With the SEC West in hand, the Tigers have made their point

BATON ROUGE – There’s no losing left for LSU this season.

They can beat Georgia in the SEC Championship by four touchdowns. Harold Perkins could top the collegiate single-game sacks record in every game left on the schedule. Jayden Daniels could run for 200 yards a game and throw for 300 more.

They could also get blown out by Georgia. Perkins could show that he’s still a freshman, figuring out college life, let alone all of his defensive assignments. Daniels could throw for another measly 86 yards, as he did Saturday at Arkansas, in every remaining game.

It doesn’t matter. They’ve done far more than they were expected to accomplish in Brian Kelly’s first year as coach.

Of course, they could actually lose. They’ve clinched the SEC West, and they could just coast to the finish line, though Kelly’s attention to detail and preparation likely won’t allow for it. It’s highly doubtful they lose to either UAB or Texas A&M, but a defeat in the SEC Championship Game to defending national champion and top-ranked Georgia is a very real possibility.

When that visit to Atlanta comes around, though, the final score is a moot point: LSU’s won the season.

There should’ve been a lot more red in the ledger than the two losses they have. There could’ve been talk about personnel changes, both on the field and on the sidelines. There could’ve been the continued questions about LSU’s lack of high-end quarterback play in recent years (other than Joe Burrow, of course). Those narratives were whisked away in October, with the winds of change as Kelly’s influence became apparent.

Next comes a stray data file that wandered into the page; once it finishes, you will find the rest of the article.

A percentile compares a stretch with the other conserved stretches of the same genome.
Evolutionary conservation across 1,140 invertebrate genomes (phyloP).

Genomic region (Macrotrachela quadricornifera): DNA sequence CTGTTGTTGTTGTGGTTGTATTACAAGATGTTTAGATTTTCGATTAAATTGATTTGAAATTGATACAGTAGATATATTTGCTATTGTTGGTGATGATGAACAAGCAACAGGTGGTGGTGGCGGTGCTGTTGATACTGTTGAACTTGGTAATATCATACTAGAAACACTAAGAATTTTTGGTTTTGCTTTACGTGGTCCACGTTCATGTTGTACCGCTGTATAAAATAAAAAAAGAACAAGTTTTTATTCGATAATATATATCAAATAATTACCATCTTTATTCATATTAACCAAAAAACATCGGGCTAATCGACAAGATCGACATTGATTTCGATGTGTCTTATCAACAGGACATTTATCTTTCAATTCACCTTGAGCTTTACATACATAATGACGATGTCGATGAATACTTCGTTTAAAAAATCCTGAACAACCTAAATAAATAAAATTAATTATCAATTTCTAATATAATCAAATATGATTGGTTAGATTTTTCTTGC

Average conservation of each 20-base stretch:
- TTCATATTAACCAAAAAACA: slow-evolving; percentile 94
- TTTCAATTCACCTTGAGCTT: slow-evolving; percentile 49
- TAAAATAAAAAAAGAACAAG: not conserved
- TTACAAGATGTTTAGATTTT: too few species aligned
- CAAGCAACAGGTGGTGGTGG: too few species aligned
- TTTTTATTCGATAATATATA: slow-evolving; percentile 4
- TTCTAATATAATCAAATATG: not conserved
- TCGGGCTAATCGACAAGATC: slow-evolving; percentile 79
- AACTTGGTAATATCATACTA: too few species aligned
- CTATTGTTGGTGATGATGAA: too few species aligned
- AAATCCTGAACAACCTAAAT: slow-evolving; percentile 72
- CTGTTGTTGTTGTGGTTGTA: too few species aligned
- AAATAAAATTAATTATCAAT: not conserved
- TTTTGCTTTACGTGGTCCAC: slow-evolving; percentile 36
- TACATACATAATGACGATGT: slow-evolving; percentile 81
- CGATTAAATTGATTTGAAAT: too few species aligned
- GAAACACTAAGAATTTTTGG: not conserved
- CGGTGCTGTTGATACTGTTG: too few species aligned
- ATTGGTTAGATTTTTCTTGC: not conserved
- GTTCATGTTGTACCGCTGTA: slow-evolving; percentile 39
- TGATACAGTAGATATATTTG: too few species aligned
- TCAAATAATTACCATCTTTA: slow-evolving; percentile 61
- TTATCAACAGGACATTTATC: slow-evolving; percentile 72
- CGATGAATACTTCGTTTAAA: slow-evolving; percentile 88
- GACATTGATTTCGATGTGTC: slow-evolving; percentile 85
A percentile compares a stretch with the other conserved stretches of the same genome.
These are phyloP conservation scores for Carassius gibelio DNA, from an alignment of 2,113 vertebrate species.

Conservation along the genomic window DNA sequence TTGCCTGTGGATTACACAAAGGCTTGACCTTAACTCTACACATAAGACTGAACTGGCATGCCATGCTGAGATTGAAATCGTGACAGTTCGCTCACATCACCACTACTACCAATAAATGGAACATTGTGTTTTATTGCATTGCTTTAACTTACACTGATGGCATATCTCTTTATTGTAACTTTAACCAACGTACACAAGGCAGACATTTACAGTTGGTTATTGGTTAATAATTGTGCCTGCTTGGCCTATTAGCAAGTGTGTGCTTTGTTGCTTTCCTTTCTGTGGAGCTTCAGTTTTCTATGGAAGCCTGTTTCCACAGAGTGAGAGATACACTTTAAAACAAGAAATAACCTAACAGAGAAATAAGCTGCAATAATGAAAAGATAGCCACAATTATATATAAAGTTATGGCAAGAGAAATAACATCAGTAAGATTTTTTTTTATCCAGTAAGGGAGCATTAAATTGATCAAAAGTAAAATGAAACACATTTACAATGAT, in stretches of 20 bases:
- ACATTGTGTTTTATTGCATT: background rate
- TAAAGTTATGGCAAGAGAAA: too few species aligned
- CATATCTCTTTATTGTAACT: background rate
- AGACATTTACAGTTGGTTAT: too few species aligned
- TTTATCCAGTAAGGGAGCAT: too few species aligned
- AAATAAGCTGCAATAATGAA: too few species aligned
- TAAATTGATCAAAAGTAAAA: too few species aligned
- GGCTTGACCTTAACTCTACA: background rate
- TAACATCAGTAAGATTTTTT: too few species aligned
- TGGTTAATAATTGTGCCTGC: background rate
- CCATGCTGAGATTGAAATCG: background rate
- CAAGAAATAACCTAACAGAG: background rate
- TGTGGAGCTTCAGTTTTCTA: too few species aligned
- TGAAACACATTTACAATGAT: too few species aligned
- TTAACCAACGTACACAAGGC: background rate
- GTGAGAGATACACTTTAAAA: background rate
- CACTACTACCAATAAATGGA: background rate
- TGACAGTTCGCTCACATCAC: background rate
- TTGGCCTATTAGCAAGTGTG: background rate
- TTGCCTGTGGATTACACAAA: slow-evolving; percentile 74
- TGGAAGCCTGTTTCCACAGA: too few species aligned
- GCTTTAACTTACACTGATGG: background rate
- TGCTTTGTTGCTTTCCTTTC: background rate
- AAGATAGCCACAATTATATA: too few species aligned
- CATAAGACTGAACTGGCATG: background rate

The biggest testament to the team’s moxie came Saturday.

Arkansas was trailing by three in the first quarter and was faced with a fourth-and-goal from the LSU 3. Instead of taking the chip-shot field goal, Arkansas head coach Sam Pittman went for broke and trusted backup quarterback Malik Hornsby to make a touchdown happen.

He couldn’t.

Pittman had his idea of who the better team was, and a conservative game plan wasn’t going to cut it. Even with home field advantage, even with the resounding votes of confidence he heaped on Hornsby all week (never mind the fact that he eventually pulled Hornsby for third-stringer Cade Fortin), the grittiness and mental fortitude that LSU’s developed over the season was enough to worry him. That play call showed that Pittman knew just how easily that game could get away from his team.

In no way is this a condemnation of Pittman’s aggressive playcalling; Kelly did the same thing, going for it on fourth down in his own territory before the play was whistled dead due to a penalty. So Kelly did it again, this time with a fake-punt run by Jay Bramblett, wiped out by another flag.

In past years, that’s a head-scratching move at best, to give the opponent the gift of good field position.

But why not risk it when the defense has been so wildly effective? Perkins was the most impactful player on the field, and it wasn’t close. Why not rely on him and his defensive comrades to keep Arkansas out of the end zone? Kelly called the game to his team’s strengths, something that his predecessors didn’t do often enough.

Pittman’s playcalling was aggressive because he felt it had to be. There was a respect for the team that LSU’s become in Brian Kelly’s first year, a culmination of all the triumphs that the Tigers’ have experienced in the midst of an overhaul.

Kelly said in his postgame press conference that his Tigers haven’t arrived yet.

It sure seems like they have.

Contact Ryne at rgberthelot@gmail.com